Maybe the big difference isn’t social spending but authoritarianism. I often heard growing up that capitalism WAS democracy, full stop, but then, China gave us full authoritarian capitalism.

      • Trinacria
        Nov 26, 2019 at 9:42 pm

        Andy: good question. As a retired CPA (as my wife says…Constant Pain in the “Arm”), here is how I look at and define debt:
        1. Debt = liabilities. These are on my balance sheet. For example; consumer debt, such as credit cards (that one does NOT pay off every month and therefore allows this balance to revolve and therefore pay interest charges), auto loans, student loans, mortgages, lines of credit, etc.
        2. Taxes = an expense. Fed, state and local taxes are on my income statement. They are assessed/levied year by year and then rendered unto “CAESAR”.

        Of course I pay taxes, but do my best to minimize them legally.

        I hope this helps. And, Happy Thanksgiving to you !

        • David Hall
          Nov 27, 2019 at 7:44 am

          Housing prices rose 3.2% in a recent report. According to Y-charts healthcare prices rose more than 4% in the recent reporting period.

          I would not like to see what a period of high inflation looks like.

  2. andy
    Nov 26, 2019 at 7:40 pm

    “Crushed markets scramble to new (low) highs.”

    Love it.

    • Nov 28, 2019 at 3:27 pm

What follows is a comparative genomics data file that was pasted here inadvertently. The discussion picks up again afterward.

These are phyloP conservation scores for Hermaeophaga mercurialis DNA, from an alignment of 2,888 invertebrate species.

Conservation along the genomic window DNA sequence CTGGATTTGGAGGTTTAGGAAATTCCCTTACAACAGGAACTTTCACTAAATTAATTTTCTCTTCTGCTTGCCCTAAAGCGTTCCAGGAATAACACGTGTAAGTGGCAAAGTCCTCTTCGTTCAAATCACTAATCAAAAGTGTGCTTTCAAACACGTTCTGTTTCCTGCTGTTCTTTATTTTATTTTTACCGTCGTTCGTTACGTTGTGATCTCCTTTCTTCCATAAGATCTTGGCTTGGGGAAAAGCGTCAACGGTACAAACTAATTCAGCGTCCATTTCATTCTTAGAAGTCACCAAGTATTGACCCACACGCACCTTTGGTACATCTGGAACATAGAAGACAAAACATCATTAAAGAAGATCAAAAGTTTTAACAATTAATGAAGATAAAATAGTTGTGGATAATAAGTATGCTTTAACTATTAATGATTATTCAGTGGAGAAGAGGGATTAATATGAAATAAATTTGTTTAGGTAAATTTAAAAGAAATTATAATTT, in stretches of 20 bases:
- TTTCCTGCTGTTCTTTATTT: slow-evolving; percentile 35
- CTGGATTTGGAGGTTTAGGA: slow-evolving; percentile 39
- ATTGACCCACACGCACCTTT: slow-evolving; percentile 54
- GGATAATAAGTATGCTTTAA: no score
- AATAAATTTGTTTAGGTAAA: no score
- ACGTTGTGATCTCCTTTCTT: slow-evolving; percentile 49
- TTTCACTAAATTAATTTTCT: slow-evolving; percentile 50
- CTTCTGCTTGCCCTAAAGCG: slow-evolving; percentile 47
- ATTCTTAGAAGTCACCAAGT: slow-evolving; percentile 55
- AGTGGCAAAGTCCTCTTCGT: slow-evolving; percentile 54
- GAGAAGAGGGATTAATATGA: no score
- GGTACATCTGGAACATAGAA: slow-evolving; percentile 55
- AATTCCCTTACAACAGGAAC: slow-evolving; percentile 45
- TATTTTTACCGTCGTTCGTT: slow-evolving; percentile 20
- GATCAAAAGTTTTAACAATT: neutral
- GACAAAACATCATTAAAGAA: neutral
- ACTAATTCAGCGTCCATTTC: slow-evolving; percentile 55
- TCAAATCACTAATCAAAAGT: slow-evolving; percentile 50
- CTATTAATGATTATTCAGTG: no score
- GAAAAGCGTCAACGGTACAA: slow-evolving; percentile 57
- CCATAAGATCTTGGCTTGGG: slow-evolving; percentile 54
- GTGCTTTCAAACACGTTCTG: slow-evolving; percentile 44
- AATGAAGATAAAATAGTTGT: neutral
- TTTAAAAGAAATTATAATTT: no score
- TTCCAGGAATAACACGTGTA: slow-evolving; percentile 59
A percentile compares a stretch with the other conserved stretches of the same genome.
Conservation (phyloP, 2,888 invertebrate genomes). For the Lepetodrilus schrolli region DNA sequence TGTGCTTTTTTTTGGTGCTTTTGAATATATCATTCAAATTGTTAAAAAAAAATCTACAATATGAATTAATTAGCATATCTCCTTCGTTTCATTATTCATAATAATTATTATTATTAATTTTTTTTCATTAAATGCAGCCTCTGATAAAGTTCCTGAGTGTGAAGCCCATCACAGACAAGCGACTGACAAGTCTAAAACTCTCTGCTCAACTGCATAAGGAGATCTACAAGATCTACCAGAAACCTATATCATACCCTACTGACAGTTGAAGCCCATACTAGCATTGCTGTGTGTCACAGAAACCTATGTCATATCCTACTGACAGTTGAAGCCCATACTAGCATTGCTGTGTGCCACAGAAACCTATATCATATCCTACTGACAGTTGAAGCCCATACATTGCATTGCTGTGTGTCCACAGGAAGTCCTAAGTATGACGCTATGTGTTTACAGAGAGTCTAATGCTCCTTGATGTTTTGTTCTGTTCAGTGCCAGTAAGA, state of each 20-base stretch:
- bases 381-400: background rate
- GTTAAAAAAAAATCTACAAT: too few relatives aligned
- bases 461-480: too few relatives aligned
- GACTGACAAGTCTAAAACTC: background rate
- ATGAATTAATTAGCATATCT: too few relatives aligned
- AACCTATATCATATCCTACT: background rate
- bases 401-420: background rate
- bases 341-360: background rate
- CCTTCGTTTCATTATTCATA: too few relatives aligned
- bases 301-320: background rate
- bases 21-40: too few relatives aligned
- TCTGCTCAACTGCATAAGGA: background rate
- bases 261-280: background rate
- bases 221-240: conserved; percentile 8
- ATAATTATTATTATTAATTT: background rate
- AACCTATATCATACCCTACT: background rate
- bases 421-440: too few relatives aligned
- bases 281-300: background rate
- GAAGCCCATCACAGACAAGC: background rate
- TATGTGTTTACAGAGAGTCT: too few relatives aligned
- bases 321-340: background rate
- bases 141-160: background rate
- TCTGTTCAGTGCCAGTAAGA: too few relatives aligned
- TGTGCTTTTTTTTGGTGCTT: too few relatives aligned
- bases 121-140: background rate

Unrealistic sellers demanding overpriced properties sell for a premium! We are seeing more inventory pile up and soon we should see a buyers market become evident . We have seen the luxury market decrease , even in Beverly Hills . Statistics show a correction is on the way – not a major one – cyclical . Buyers and sellers beware – being realistic is imperative and now is the time – if a seller really wants to sell – pricing the property is paramount and if a buyer really wants to buy – analytics are imperative !

  3. roddy6667
    Nov 26, 2019 at 7:49 pm

    Bubble markets turn into Vaseline coated snake pits.

    • BondGirl
      Nov 26, 2019 at 11:07 pm

      Prices going from an index level of 100 to 267 are a gain of 167%, not 267%. It may still be a bubble, but of a different magnitude.

  4. sc7
    Nov 26, 2019 at 8:12 pm

    Incorrect, housing only goes up. A REALTOR(TM) and Loony Larry Yun told me so.

    • Trinacria
      Nov 26, 2019 at 11:29 pm

      “housing only goes up”….are you SoCaljim under a new login?

      • qt
        Nov 27, 2019 at 3:35 am

        I think you missed the sarcasm :-)

      • sc7
        Nov 27, 2019 at 6:53 am

        Time for new batteries in the sarcasm detector.

        • Trinacria
          Nov 27, 2019 at 1:05 pm

          I was simply replying to sarcasm with sarcasm….lol….

  5. former
    Nov 26, 2019 at 8:23 pm

    So, some most overheated markets (California) are retreating, but many are still printing several years high. We may not be there yet?!?

    • Nov 26, 2019 at 11:39 pm

      If there is one thing to take home from these charts it’s this: every market is very different.

      • Penny wise
        Nov 27, 2019 at 8:59 am

        One other thing to take from these charts. These “bubbles” are not deflating. Leveling off in some cases. Moving Higher in others cases. No deflating bubbles to be seen in these charts.

        • timbers
          Nov 28, 2019 at 11:26 am

          Yes. Thanks for or putting into better words what been thinking and trying so say. Don’t see any bubbles going to pop so long as Fed is firmly in the Pro Bubble mode as it is now. Just regional variance & demographics.

      • RoseN
        Nov 27, 2019 at 11:47 am